Deterministic Dynamic Programming
Chapter Guide. Dynamic programming (DP) determines the optimum solution of a multivariable problem by decomposing it
into stages, each stage comprising a
single-variable subproblem. The advantage of the decomposition is that the
optimization process at each stage involves one variable only, a simpler task
computationally than dealing with all the variables simultaneously. A DP model
is basically a recursive equa-tion linking the different stages of the problem
in a manner that guarantees that each stage's optimal feasible solution is also
optimal and feasible for the entire problem. The notation and the conceptual
framework of the recursive equation are unlike any you have studied so far.
Experience has shown that the structure of the recursive equation may not
appear "logical" to a beginner. Should you have a similar experience,
the best course of action is to try to implement what may appear logical to
you, and then carry out the computations accordingly. You will soon discover
that the definitions in the book are the correct ones and, in the process, will
learn how DP works. We have also in-cluded two partially automated Excel
spreadsheets for some of the examples in which the user must provide key information
to drive the DP computations. The exercise should help you understand some of
the subtleties of DP.
Although the recursive equation is a common framework for formulating DP
models, the solution details differ. Only through exposure to different formulations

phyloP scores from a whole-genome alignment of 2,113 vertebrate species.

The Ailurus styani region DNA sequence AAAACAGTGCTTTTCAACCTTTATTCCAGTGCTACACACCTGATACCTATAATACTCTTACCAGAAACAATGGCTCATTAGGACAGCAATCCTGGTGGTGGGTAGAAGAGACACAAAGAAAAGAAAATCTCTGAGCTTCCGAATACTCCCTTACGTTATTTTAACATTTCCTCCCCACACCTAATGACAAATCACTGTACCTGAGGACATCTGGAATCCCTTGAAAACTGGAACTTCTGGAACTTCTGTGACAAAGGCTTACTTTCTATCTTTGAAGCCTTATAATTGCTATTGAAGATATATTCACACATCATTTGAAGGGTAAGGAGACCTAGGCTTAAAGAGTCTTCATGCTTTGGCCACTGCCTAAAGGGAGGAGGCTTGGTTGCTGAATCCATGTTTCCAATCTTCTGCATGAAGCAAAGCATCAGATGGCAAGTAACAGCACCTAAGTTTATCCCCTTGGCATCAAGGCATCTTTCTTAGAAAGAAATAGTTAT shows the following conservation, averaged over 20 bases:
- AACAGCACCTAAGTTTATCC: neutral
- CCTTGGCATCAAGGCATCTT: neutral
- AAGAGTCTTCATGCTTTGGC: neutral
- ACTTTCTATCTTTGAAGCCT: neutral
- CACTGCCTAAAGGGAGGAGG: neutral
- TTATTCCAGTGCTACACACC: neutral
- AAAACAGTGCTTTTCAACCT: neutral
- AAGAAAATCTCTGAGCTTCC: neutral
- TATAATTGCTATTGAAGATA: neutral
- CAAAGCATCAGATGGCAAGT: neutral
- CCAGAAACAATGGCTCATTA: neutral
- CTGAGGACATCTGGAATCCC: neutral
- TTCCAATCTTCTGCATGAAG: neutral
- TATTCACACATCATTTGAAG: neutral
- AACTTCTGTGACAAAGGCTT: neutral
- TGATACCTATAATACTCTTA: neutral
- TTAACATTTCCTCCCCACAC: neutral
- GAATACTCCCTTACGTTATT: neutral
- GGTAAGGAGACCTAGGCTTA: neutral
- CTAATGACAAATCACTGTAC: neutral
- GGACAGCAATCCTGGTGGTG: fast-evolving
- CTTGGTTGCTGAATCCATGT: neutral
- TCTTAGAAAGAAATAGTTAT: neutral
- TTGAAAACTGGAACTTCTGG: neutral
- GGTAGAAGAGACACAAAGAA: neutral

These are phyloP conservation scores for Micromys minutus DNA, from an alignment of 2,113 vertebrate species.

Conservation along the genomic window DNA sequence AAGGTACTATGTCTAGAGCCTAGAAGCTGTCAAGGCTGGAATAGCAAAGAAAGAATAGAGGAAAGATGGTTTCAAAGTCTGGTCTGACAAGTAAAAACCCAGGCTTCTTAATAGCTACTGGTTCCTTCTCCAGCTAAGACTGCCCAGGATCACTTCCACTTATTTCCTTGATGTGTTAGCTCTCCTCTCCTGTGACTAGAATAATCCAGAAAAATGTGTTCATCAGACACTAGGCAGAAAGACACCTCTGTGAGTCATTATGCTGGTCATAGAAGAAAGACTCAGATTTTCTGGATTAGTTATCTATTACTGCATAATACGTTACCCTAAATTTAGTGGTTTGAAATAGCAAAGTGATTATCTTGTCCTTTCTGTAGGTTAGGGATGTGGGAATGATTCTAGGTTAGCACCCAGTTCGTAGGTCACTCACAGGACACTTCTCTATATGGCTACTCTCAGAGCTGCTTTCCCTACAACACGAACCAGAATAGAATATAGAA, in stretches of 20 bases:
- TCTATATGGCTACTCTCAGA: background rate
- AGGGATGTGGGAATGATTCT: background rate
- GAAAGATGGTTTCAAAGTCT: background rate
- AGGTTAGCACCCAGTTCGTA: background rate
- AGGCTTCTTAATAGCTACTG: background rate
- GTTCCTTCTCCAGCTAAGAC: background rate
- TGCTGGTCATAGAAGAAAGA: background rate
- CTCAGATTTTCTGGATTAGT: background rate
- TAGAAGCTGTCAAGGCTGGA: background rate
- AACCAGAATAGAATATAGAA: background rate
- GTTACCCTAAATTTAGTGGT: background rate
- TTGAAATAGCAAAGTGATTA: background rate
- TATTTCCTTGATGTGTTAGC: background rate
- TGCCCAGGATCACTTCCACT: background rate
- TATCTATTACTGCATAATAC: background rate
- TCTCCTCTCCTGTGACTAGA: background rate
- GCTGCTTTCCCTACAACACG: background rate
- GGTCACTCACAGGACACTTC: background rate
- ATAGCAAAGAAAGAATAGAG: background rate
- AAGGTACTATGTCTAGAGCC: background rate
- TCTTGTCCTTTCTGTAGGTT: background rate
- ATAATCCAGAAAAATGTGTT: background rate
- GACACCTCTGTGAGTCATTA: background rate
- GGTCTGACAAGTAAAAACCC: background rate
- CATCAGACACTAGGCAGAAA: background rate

will you be able to gain experience in DP modeling and DP solution. A number of
deterministic DP applications are
given in this chapter. Chapter 22 on the CD presents probabilistic DP applications. Other applications in the important
area of inventory modeling are
presented in Chapters 11 and 14.
This chapter includes a summary of 1 real-life application, 7 solved
examples, 2 Excel spreadsheet models, 32 end-of-section problems, and 1 ca·se.
The case is in Ap-pendix E on the CD. The AMPL/Excel/Solver/TORA programs are
in folder chl0Files.
Application-Optimization of Crosscutting and Log Allocation at Weyerhaeuser.
Mature trees are harvested and crosscut into logs to manufacture
different end prod-ucts (such as construction lumber, plywood, wafer boards, or
paper). Log specifications (e.g., length and end diameters) differ depending on
the mill where the logs are used. With harvested trees measuring up to 100 feet
in length, the number of crosscut combi-nations meeting mill requirements can
be large, and the manner in which a tree is dis-assembled into logs can affect
revenues. The objective is to determine the crosscut combinations that maximize
the total revenue. The study uses dynamic programming to optimize the process.
The proposed system was first implemented in 1978 with an annual increase in
profit of at least $7 million. Case 8 in Chapter 24 on the CD pro-vides the
details of the study.